Computational Materials Physics Group
Department of Physics, The University of Akron
Department of Physics (main dept.)
Department of Chemistry
Integrated Bioscience Program
The University of Akron
email: buldum at uakron.edu
Over 1600+ ISI citations, H-index=19
Other Group Members:
Tetiker (Graduate Student)
Lawrenzo Moses (Graduate Student)
Panapiyiya (Graduate Student)
Michael Avon (former graduate student)
Laxmi Subedi (former graduate student)
Advanced Materials for Energy Storage:
Recently, graphene and
graphene-based nanocomposites attracted great interest for
energy storage applications such as
rechargeable Li-ion batteries and supercapacitors. We perform first-principles density functional theory calculations
graphene based compounds for energy storage. Please see A. Buldum and G. Tetiker, J. Applied Physics, 113, 154312 (2013).
Advanced Materials for Energy Conversion:
Hierarchical structures in
organic electronics is a rapidly developing field, however, it
requires understanding atomic structure, electronic
Structure and Physical Properties of Graphene Nanocomposites:
High-performance graphene based nanocomposites
consisting graphene and small molecules, polymers, inorganic
Adhesion and Friction at the Nanoscale:
Our current investigations are on adhesion and
friction of bio-mimetic materials. We have performed large scale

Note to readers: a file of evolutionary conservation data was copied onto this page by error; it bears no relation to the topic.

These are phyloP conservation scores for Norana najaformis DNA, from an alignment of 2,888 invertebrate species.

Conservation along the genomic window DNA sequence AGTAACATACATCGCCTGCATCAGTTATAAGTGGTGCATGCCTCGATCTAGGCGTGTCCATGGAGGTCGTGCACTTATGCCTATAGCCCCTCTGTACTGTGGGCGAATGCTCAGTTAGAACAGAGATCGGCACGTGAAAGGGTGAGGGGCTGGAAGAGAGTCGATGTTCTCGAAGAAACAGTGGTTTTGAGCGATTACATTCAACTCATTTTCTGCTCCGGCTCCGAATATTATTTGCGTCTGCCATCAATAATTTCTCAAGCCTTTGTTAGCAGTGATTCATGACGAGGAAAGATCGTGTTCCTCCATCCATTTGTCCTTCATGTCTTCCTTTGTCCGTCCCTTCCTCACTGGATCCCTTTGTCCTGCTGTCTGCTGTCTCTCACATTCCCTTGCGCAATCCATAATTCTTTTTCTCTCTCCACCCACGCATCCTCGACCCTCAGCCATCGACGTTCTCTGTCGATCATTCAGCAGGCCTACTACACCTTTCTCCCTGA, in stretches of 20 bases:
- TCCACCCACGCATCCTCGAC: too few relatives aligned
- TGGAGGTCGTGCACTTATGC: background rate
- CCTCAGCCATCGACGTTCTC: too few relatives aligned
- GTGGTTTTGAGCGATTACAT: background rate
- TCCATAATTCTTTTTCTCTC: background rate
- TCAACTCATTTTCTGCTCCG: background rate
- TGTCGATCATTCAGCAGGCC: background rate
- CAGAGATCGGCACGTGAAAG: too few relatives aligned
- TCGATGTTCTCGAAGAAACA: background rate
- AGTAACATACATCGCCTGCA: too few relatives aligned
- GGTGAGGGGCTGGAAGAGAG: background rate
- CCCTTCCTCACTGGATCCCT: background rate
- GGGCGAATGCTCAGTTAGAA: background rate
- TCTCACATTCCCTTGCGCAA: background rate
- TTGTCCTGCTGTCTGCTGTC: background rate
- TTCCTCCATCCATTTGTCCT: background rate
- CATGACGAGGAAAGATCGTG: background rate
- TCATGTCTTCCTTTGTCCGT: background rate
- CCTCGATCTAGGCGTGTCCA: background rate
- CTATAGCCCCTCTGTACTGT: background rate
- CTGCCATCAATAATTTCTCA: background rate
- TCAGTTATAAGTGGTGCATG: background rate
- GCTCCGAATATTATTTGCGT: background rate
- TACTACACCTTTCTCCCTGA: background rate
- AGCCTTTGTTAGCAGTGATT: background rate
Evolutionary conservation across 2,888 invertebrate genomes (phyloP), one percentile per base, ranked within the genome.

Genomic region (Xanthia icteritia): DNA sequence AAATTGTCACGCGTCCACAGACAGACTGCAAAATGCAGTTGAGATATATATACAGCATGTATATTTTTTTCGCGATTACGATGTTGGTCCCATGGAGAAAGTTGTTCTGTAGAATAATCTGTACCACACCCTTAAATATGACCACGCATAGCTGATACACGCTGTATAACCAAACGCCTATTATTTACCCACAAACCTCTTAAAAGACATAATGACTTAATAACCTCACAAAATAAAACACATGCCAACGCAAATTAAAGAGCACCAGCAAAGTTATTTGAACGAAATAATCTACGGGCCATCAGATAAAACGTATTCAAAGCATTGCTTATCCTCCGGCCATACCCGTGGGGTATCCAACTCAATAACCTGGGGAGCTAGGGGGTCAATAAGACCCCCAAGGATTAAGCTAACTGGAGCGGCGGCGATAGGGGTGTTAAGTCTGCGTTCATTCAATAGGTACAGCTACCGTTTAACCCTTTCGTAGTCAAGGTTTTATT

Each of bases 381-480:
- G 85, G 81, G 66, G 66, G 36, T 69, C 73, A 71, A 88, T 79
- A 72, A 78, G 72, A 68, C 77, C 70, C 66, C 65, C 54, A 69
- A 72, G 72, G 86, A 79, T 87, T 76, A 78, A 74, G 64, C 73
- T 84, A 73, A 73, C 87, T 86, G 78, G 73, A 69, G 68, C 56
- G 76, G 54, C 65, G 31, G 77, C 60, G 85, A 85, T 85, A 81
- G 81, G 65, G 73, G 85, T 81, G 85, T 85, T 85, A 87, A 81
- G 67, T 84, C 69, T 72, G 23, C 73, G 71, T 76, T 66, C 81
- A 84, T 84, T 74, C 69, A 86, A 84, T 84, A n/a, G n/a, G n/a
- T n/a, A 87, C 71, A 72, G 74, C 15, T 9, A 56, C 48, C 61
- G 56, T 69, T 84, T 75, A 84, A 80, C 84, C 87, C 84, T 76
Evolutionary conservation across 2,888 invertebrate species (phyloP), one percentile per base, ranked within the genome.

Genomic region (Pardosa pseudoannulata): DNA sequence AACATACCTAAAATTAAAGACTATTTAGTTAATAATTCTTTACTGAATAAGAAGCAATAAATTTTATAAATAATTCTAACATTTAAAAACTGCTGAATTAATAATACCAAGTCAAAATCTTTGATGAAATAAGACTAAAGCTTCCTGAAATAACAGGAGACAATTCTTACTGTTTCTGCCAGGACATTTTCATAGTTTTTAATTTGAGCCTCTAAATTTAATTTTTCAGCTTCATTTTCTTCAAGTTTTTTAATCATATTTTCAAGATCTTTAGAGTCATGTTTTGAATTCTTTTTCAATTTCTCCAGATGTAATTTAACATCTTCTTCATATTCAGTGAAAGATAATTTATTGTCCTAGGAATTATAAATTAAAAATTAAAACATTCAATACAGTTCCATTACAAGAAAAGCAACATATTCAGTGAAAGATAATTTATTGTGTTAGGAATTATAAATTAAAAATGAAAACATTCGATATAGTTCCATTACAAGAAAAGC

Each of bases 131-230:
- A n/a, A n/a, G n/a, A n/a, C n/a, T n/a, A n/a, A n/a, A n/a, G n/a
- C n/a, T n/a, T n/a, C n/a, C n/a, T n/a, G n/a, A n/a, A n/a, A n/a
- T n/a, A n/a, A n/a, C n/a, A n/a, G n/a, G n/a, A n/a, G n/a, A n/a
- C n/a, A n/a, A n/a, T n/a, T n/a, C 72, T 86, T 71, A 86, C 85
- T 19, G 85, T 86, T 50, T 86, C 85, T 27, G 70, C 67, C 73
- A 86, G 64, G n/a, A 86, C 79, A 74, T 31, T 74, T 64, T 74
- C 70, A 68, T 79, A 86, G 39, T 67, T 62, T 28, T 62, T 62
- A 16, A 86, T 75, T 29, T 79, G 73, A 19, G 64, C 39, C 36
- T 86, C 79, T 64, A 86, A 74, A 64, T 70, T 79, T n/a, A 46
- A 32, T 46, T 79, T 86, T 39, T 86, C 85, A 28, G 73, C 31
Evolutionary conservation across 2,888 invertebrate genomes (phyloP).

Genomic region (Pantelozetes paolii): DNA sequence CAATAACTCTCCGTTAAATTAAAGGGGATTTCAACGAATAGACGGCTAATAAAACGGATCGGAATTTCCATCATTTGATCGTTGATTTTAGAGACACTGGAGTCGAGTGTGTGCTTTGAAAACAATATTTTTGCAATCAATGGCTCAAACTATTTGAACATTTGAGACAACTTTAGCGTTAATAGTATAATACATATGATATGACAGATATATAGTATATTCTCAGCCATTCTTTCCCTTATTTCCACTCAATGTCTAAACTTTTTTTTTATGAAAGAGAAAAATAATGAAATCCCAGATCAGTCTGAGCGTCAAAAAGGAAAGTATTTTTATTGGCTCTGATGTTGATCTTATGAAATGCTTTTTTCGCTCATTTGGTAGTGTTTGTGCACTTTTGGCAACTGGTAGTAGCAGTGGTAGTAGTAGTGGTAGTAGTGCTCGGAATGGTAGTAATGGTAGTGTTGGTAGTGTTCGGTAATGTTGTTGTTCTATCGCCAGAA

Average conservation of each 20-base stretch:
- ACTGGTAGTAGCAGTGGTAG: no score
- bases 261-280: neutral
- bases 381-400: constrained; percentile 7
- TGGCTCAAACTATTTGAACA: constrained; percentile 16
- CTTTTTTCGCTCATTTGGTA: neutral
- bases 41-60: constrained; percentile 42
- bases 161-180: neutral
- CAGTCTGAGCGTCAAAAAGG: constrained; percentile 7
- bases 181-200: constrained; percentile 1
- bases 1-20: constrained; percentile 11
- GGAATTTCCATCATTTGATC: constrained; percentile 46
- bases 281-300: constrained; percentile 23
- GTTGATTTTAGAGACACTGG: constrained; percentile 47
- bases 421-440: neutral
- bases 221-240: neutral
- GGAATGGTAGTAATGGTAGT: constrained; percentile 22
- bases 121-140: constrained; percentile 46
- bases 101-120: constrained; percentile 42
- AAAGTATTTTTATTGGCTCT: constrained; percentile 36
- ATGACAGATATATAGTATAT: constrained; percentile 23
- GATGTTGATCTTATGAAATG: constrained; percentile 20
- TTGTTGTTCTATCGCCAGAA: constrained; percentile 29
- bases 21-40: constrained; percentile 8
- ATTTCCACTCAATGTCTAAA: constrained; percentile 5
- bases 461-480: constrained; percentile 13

Multiscale Modeling of Biosystems and Biomaterials:
We created a multiscale
modeling approach to study biofilms in the lungs and drug
delivery to these biofilms.
An NIH proposal was funded and new NIH proposal is pending. We wrote a Monte-Carlo simulation program which contains a model that
describes the nutrient and biomass as discrete particles. Diffusion of the nutrient, consumption of the nutrient by microbial particles, and growth and
decay of microbial particles are simulated using stochastic processes.
The results are presented at the annual APS March meeting and a manuscript is under preparation.
Another project we work on is electron flow in acid mine drainage induced sediments. In this project, a multiscale physical modeling of
electron transfer processes in a biogeochemical system is created to support and supplement experimental examinations.
It also includes modeling microbial fuel cells. We are collaborating with Prof. John Senko from department of geosciences.
An NSF proposal is funded.
Grant support from NSF, NSF-NIRT, NSF/NIH, Honda R&D,
Ohio Dept. of Development-Third Frontier
Courses: Physics 698: Introduction to Nanoscience